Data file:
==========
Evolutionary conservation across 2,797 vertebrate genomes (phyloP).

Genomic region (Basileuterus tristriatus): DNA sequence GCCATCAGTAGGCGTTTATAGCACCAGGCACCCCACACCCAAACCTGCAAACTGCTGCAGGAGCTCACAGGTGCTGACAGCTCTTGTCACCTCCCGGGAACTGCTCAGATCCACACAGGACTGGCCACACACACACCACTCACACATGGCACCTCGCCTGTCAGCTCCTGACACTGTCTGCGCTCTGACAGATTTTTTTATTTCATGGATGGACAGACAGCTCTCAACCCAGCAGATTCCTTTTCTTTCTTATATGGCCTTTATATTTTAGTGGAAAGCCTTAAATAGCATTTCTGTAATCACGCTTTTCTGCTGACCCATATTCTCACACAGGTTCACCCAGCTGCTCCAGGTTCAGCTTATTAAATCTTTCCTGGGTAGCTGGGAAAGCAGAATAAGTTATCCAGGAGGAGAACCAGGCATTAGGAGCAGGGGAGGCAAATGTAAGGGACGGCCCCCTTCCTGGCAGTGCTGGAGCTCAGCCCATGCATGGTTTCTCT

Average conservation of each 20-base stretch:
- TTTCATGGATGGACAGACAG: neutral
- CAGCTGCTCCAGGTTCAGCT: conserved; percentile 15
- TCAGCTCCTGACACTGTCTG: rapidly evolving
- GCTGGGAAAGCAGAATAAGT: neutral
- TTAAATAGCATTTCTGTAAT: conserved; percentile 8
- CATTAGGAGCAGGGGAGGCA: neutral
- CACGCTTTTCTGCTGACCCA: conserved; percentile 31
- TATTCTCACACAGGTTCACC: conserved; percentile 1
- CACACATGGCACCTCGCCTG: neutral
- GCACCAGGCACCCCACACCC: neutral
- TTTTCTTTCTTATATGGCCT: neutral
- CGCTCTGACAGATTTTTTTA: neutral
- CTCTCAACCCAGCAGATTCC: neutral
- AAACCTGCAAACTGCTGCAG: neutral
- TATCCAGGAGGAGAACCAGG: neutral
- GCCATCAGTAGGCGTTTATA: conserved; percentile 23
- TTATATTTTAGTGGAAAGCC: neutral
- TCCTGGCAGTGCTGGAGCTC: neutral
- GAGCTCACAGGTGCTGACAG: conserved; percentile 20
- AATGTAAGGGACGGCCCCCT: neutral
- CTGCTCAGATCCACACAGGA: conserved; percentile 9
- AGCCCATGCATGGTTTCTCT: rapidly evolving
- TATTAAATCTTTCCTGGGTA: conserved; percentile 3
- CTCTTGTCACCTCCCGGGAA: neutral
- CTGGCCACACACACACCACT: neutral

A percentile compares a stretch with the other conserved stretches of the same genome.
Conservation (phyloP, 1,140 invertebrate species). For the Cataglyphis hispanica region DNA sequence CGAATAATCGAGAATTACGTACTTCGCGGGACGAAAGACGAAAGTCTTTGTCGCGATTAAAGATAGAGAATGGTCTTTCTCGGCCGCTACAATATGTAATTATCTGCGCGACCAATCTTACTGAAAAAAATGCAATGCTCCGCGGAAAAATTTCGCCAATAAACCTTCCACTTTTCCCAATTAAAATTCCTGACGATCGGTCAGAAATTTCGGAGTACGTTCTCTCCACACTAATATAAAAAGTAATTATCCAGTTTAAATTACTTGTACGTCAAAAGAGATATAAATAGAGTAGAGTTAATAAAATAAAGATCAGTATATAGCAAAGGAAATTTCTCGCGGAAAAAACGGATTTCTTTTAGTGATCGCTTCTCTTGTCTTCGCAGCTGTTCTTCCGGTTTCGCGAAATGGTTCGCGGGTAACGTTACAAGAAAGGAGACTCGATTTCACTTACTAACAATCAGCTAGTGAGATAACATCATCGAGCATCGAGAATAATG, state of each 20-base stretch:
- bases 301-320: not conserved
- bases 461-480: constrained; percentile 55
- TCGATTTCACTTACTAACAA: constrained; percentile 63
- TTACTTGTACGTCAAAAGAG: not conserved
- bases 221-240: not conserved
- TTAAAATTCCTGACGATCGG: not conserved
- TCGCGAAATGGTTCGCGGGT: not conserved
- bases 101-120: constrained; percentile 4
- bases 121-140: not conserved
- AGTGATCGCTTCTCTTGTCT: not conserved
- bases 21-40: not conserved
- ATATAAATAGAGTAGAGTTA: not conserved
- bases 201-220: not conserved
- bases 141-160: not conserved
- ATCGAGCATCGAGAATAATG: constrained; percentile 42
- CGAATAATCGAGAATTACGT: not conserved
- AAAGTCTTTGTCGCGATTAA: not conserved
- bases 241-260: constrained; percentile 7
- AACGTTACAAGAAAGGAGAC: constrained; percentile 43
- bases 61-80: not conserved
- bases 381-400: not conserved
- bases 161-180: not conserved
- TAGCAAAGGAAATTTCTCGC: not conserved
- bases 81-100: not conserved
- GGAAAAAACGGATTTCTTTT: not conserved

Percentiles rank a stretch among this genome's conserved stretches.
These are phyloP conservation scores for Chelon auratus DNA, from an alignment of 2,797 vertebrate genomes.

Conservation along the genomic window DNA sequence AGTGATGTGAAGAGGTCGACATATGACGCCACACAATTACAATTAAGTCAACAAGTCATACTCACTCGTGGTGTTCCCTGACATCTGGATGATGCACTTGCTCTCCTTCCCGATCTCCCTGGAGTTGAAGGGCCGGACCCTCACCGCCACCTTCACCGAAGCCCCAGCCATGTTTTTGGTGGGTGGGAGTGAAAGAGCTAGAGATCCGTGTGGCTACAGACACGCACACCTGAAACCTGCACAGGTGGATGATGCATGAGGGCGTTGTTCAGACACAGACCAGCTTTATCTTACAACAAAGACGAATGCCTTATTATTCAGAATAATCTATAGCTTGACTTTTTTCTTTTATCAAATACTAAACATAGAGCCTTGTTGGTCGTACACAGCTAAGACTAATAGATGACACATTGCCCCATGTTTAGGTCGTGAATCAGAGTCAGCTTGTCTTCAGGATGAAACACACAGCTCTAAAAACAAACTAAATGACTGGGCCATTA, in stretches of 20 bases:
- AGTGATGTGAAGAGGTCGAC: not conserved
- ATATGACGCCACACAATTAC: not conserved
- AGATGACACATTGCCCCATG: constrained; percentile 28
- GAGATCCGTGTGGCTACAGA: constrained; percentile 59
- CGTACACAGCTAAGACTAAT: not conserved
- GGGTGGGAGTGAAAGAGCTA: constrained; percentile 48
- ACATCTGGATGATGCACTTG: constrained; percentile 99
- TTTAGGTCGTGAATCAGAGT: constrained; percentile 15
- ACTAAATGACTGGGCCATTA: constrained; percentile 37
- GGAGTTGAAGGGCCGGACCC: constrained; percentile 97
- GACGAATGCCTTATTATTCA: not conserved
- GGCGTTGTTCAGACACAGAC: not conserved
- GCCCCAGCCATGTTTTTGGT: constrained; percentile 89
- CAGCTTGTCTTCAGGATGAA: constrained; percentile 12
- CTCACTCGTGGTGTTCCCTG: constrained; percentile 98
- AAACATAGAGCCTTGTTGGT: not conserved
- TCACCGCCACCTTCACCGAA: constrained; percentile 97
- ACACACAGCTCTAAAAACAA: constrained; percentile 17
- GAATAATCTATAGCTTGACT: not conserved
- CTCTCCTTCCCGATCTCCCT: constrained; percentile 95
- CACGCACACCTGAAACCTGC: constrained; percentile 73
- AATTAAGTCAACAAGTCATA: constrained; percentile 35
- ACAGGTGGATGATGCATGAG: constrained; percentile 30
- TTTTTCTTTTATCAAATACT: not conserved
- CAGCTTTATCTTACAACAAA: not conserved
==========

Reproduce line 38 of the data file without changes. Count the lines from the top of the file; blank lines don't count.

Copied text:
- bases 101-120: constrained; percentile 4